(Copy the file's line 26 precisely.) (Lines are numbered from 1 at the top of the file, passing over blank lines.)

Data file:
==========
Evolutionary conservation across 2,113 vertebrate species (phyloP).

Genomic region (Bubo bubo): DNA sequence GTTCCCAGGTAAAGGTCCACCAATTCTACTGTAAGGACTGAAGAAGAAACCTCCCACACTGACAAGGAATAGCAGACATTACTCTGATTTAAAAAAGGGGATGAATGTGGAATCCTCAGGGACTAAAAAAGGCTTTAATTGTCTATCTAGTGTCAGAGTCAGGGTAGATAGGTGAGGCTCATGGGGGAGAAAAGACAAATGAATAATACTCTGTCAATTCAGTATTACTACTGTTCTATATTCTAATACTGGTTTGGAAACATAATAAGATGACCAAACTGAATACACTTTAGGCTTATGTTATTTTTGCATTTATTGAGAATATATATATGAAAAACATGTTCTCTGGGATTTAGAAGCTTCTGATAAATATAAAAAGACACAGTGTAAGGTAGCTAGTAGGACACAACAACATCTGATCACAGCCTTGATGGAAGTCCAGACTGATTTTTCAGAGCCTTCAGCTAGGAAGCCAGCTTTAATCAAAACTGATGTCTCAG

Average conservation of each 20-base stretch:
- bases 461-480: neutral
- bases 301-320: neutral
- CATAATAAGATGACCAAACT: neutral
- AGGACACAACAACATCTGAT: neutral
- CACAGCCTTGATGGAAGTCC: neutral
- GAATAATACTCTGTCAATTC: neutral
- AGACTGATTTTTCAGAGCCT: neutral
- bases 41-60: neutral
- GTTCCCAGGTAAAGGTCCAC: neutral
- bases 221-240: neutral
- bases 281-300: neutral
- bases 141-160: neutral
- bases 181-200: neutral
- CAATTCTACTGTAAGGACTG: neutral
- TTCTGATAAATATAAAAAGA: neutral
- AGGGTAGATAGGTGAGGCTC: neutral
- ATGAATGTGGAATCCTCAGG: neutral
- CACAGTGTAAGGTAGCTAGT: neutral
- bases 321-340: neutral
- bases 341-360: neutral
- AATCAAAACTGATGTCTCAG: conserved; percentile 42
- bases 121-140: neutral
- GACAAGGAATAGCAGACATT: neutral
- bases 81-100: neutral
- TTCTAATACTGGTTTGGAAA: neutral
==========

- GACAAGGAATAGCAGACATT: neutral